Current Version: How much Should Photographers Here.
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The state of the photography industry
It’s been a rough decade and a half for photographers. Digital technology dramatically changed the photography industry in the early part of the century. I find it amazing how many professionals quit the business because of the digital revolution. For most, it was an unwillingness to change. They feared the developing technology and new photography industry rules
Digital lowered the barrier to entry to the field of photography. New technology allows for cameras in our phones, computers and walls. Images are shared around the world in seconds. Today, Everyone is a photographer.
Maybe those photographers were right to quit?
In 2015 photographers approach photography and the business completely different compared to the analog days. The camera is no longer a magical black box. Cameras were once equipment that took time to master. The film camera would reward or disappoint. Unlike the instant gratification photographers have today, a photographer would wait for the results from the mystical lab. A photo lab was a place were photographers gathered to have their film developed, share war stories, catch up on industry news and wait like expecting parents for their film to be delivered. The lab could take hours or days to provide the results of your success or failure.
Fortunately, our industry is stable for now. Yes, new computer programs and technology will take some work away from photographers in the coming years. Technology also offers photographers new opportunities not available a decade ago. Now a photographer in Montana can find opportunities, share images and earn income without traveling to New York with their portfolio. Everyone is a photographer; everywhere is an opportunity for a photographer.
Quality imagery is required in our society and the growing demand will not end soon. We are in the golden age of photography. A photographer who separates themselves from the competition, understands business and markets their services well will win.
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This is a question both newly minted photographers fresh out of art school and veterans of the business struggle to answer. If a prospect says yes too quickly, you may have underbid. If they say no, your estimate might be too high. Trust me, there is no perfect answer to the question, how much I should charge? The good news is some industry leaders share concepts and guidelines to help you. For example, the American Society of Media Photographers (ASMP) is an great resource for information about the business of photography.
I received an email from a photographer struggling with pricing a stock image request from a major auto company. His bread and butter is video and shoots still images once in a while for clients in need. It’s kind of like the reverse of what many still photographers do with video. Honestly, I really didn’t know where to start. I’ve been out of the auto photography business for twenty years. So, I contacted a well-known automotive photographer and asked if I could connect the two to figure it out.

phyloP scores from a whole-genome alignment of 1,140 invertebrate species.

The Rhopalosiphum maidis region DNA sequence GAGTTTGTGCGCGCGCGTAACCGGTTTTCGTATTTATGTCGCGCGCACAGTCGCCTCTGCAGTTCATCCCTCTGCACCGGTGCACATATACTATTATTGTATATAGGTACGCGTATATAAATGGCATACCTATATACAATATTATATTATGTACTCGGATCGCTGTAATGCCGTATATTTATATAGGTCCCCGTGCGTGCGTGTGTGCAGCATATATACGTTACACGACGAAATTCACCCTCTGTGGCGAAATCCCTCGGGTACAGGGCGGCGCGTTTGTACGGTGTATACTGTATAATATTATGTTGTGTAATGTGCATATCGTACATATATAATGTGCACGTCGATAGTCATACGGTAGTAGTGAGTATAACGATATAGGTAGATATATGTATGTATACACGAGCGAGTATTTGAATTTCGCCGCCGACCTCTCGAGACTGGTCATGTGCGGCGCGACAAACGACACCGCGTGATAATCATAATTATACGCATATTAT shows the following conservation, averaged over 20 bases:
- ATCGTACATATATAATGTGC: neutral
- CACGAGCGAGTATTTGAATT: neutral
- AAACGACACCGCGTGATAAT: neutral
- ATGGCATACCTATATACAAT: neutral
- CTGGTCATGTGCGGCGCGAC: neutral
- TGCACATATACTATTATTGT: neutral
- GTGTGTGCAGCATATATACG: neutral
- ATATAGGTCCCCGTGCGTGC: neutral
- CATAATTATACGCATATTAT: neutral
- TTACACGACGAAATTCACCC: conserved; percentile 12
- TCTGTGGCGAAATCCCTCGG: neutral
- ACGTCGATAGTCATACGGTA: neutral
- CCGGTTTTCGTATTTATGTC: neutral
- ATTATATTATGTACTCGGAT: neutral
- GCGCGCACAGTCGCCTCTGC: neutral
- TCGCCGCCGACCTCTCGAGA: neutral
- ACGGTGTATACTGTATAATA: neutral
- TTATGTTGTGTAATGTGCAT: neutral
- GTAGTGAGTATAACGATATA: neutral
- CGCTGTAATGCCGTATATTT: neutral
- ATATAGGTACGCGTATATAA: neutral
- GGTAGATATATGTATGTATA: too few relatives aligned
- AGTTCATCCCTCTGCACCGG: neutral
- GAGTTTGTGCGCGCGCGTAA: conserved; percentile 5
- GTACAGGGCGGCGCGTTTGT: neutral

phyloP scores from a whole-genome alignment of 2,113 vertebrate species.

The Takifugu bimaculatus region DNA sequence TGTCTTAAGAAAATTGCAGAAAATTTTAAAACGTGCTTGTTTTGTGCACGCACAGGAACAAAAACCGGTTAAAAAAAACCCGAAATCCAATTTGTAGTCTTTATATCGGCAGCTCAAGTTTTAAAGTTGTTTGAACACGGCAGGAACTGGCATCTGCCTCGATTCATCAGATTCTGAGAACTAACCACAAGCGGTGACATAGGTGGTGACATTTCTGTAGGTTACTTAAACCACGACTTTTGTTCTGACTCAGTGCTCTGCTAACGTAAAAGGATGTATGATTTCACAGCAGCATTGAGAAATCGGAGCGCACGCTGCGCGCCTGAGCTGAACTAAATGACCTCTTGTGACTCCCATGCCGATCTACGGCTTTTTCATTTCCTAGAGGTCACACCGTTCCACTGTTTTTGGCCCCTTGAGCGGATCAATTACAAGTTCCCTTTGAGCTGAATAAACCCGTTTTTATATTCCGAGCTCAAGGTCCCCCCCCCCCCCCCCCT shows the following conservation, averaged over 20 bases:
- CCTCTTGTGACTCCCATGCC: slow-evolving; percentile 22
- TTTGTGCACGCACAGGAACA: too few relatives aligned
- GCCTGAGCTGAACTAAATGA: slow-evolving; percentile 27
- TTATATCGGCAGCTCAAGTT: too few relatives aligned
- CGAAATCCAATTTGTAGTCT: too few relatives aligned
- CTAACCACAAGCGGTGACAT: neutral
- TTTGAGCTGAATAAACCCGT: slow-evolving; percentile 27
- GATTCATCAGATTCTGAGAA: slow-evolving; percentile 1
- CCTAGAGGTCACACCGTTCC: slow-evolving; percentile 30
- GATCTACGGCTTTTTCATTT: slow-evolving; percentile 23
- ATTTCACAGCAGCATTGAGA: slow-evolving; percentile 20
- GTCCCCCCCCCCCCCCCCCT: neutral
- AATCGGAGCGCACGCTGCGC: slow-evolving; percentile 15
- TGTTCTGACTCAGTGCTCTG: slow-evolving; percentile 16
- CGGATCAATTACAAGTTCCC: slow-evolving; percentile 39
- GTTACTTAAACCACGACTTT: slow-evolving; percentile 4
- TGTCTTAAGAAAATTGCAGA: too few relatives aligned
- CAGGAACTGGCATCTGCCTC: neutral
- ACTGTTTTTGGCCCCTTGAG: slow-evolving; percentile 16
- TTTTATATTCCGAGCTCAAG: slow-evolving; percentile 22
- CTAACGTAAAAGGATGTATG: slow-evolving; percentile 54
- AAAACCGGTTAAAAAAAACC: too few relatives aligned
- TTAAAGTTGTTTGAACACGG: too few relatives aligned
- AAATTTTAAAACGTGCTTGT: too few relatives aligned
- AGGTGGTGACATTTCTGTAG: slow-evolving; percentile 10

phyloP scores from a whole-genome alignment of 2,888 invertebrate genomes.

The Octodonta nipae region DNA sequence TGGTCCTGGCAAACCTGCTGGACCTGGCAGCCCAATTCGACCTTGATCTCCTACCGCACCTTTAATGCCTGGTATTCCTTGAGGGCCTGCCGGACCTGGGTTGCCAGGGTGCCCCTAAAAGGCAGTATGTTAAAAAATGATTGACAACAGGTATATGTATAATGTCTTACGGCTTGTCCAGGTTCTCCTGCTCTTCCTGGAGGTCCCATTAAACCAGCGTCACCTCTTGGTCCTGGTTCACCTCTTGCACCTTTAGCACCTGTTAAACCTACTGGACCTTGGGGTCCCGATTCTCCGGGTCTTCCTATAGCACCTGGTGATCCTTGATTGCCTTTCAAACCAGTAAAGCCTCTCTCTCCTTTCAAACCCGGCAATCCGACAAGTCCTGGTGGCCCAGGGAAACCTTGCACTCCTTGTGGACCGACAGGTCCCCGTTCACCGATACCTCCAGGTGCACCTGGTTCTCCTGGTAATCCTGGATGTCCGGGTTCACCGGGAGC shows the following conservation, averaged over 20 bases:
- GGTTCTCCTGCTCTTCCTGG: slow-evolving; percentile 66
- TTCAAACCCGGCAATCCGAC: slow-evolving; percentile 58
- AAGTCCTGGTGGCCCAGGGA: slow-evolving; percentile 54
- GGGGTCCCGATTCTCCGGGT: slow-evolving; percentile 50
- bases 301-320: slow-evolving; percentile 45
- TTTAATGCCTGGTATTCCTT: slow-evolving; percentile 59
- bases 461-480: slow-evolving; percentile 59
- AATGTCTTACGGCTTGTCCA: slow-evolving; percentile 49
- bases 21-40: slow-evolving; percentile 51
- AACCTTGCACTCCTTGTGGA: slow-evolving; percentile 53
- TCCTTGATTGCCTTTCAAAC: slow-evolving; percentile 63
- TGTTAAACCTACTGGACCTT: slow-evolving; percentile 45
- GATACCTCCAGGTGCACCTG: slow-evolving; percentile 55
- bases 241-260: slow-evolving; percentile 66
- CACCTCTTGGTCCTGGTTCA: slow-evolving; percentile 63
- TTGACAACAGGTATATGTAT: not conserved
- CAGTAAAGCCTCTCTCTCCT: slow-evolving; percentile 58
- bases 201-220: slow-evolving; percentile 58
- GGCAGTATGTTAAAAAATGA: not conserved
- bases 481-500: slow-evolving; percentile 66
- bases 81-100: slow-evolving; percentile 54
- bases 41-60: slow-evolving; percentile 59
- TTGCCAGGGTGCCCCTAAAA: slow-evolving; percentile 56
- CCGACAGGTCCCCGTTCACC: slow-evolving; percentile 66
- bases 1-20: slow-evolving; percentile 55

They came up with a price. It was about double what I thought the going rate is today. Although I’m known as a go to person on the topic of pricing, I assure you I struggle too. I struggle with pricing my work, regularly. I’m always second guessing if I’m too high or low. You are not alone. When in doubt ask other people in your industry for help.
The process of figuring how much to charge
Honestly, it’s not hard as you might think to figure a good starting point for your photography pricing. The key is to write down your prices and process so you don’t need to guess with each email or phone inquiry. Experience does help over time. If you are just beginning your business or need to adjust your prices; work backwards to give yourself a starting point. Ask yourself the following questions.
- How much do you wish to make in a year?
- How much are your annual business expenses?
- What is your marketing budget?
- How many full days a year will you work?
Now, time for a little reality. The average photographer does not make a lot of money. Most make less than $30,000 a year. Of course the rock stars can make hundreds of thousands of dollars each year. There are some photographers who top a million. For now, you need to be ready for the lower end of the scale — if you are not established in your field.
Here is a good list of photography job average salaries.
Double the business expenses you think you have. Many photographers come into the business thinking they have low overhead. The reality is they are only counting the camera they already own, ignore the expenses that come with success and over emphasize the fact they don’t have studio overhead. The truth is your expenses are higher than you think.
Here is something you didn’t put in your original business expense budget, marketing. You should spend about 10% of what you wish to make. So, if you plan to earn $60,000 next year as a photographer, I recommend you spend at least $6,000 in marketing. Be smart with your marketing budget. Spending $6,000 on one ad in a January trade magazine will most likely produce poor results. You need to learn how to create a marketing sales funnel.
Take a look at this information about creating a sales funnel.
Lastly, most freelance and independent photographers do not work 40 hours a week, 50 weeks a year. This is one reason the going rate is not $25 an hour for a photographer. Some photographers, such as wedding photographers, only work on the weekends. An established commercial photographer will work, on average, a few days a week. Students coming out of college are lucky to have 2-3 photography jobs a month.
So, have you recalculated your original estimate? Lets say you wish to make $50,000 next year. You’ve added up your expenses and it will cost you $1,500 a month or $18,000 per year to run your business. Wait, don’t forget $5,000 for marketing. This increases your total to $23,000 for business expenses annually, plus $50,000 for your salary making your target photography sales goal $73,000 a year.